Gregory Skipper and Robert DuPont are right to note the important role Physician Health Programs (PHPs) play in treating drug-addicted M.D.'s. In Brent Cambron's case, it's difficult to know much about that role (which is why I didn't address it in my article). According to some people who were close to him, Cambron felt that the PHP that monitored his recovery was more of a hindrance than a help, questioning his commitment to recovery in such a way that he himself began to doubt it. Unfortunately, due to the confidential nature of the program, the director of the PHP in Massachusetts Physicians Health Services was unable to tell me his program's side of the story; indeed, the director couldn't even confirm for me that the PHP had helped Cambron in his recovery efforts.
But there's no denying the growing body of literature Skipper and DuPont cite documenting PHPs achievements. One important question about PHPs that remains open--and that I did try to briefly address in my article--is whether they should redirect drug-addicted anesthesiologists in recovery toward other, lower-risk medical specialties or whether they should facilitate their returns to anesthesia. Keith Berge, an anesthesiologist at the Mayo Clinic, recently argued in Anesthesiology in favor of a "one strike, you're out" policy for drug-addicted anesthesiologists under which, even after they've emerged from a treatment program, they're prohibited from returning to the practice of anesthesia. Berge believes the risk of relapse is simply too great. Of course, one of several arguments against a "one strike" policy is that, without the hope of eventually returning to their specialty, drug-addicted anesthesiologists might resist seeking treatment before overt impairment or overdose. But I do think it's an important question--and one that deserves more debate and research.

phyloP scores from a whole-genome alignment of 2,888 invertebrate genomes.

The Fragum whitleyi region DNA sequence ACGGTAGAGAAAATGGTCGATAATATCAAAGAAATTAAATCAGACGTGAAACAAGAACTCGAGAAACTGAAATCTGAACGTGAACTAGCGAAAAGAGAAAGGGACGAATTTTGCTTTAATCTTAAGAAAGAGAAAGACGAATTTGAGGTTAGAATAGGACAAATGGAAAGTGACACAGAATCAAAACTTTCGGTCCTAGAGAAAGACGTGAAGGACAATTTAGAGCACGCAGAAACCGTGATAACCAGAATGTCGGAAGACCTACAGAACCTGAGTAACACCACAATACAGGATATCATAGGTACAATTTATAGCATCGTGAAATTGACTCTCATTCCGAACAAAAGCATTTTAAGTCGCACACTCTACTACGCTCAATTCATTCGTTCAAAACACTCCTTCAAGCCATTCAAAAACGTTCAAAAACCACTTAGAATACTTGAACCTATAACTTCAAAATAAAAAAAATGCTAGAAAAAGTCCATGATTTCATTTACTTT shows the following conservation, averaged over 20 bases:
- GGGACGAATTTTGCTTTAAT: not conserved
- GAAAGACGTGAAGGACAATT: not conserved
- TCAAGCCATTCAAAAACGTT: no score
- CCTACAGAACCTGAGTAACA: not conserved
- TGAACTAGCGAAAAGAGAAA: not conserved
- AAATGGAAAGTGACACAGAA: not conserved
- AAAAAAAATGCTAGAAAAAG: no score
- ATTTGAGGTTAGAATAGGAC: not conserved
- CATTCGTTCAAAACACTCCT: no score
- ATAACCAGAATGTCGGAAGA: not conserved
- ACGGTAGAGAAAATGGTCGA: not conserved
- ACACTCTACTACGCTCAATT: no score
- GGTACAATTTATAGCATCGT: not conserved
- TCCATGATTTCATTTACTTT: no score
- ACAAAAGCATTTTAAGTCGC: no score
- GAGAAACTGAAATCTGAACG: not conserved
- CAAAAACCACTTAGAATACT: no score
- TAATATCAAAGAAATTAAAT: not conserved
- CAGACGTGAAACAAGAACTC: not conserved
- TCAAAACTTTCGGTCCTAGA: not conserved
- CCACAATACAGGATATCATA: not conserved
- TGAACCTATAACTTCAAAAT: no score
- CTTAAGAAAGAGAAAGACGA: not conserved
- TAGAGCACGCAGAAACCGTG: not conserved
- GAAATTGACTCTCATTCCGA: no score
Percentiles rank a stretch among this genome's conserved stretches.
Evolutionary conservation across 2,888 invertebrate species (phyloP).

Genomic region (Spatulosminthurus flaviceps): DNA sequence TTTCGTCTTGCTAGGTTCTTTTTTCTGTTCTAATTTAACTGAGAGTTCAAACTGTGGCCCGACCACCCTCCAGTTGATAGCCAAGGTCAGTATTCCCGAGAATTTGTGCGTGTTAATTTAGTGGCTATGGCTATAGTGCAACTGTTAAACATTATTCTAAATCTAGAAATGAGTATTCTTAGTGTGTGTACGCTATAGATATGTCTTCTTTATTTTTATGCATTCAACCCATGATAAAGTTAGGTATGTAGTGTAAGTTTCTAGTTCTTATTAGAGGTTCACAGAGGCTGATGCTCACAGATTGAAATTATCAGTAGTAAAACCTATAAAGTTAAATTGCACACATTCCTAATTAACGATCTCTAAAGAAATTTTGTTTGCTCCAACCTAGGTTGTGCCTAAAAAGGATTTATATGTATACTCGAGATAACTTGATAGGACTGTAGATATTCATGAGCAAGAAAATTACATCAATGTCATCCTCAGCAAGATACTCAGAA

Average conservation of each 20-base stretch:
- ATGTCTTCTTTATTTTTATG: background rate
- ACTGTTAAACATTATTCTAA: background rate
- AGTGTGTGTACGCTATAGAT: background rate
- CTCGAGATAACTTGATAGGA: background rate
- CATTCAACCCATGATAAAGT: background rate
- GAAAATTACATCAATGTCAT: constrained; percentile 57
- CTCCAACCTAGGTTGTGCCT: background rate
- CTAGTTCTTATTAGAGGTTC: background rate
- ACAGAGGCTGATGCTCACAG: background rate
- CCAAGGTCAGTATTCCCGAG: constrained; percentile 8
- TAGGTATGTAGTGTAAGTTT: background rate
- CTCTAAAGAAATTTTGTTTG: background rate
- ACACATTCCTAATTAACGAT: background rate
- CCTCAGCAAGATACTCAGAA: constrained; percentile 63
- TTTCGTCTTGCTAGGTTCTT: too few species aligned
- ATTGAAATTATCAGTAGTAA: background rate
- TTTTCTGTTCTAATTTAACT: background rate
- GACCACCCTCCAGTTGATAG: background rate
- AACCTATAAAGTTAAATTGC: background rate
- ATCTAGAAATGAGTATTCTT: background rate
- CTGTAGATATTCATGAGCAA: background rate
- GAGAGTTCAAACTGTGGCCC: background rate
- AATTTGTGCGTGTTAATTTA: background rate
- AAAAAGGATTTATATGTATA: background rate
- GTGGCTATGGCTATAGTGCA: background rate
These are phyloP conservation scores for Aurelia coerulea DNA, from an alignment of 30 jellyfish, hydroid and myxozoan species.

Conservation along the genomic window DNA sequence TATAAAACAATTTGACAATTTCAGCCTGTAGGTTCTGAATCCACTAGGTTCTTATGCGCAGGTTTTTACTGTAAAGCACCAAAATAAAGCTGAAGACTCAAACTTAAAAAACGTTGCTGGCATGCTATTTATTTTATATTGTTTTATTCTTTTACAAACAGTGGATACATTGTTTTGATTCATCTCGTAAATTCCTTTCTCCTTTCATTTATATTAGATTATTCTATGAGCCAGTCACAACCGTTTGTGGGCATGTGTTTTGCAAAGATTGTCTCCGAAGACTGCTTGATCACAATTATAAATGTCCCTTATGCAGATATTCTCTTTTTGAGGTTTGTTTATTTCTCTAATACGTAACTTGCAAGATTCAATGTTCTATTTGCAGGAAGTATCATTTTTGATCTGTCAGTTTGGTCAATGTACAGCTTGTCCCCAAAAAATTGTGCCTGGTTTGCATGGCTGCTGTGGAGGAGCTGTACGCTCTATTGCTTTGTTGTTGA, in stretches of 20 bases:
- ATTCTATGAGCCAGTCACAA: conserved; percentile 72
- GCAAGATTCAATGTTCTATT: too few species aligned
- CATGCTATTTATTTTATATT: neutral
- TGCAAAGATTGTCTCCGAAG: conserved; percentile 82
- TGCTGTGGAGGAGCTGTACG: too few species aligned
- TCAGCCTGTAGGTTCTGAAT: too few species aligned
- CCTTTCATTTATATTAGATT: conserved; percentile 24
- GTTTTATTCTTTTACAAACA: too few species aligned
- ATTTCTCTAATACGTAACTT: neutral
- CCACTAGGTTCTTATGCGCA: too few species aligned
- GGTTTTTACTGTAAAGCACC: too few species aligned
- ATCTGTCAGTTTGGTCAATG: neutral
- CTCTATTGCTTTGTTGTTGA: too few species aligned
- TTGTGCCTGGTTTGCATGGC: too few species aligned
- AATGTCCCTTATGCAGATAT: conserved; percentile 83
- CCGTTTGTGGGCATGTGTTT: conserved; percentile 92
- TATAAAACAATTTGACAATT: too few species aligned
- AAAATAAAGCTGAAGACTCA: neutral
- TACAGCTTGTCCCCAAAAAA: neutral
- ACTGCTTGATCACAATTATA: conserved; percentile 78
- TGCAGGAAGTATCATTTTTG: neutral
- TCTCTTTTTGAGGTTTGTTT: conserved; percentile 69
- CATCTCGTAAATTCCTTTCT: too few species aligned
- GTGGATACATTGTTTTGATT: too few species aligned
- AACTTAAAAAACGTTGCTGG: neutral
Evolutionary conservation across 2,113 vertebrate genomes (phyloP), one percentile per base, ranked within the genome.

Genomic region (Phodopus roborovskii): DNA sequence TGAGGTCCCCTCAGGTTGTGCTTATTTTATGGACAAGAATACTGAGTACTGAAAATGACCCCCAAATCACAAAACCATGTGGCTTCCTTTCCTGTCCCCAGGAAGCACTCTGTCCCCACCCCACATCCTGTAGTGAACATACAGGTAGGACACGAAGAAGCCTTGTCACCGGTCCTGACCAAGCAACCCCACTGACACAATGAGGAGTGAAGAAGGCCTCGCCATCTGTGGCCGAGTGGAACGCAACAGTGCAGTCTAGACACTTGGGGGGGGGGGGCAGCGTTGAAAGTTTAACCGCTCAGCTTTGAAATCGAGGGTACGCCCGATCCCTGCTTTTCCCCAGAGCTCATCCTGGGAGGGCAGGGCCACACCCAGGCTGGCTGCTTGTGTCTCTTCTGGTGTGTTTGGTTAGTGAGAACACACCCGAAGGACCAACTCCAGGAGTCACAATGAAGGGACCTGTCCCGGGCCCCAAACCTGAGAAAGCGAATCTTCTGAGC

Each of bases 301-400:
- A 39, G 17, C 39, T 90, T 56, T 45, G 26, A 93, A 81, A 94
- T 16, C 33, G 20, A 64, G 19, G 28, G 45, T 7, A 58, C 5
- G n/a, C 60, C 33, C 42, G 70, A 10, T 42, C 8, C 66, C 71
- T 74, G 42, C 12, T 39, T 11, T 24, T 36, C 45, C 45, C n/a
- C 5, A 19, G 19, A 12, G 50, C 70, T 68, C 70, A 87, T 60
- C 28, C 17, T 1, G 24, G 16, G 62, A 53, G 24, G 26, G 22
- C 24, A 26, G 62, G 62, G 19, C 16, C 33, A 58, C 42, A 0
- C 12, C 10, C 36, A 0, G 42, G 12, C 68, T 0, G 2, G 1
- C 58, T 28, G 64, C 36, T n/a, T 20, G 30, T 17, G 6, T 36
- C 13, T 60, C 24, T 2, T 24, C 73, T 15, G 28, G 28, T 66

Jason Zengerle is a senior editor at The New Republic.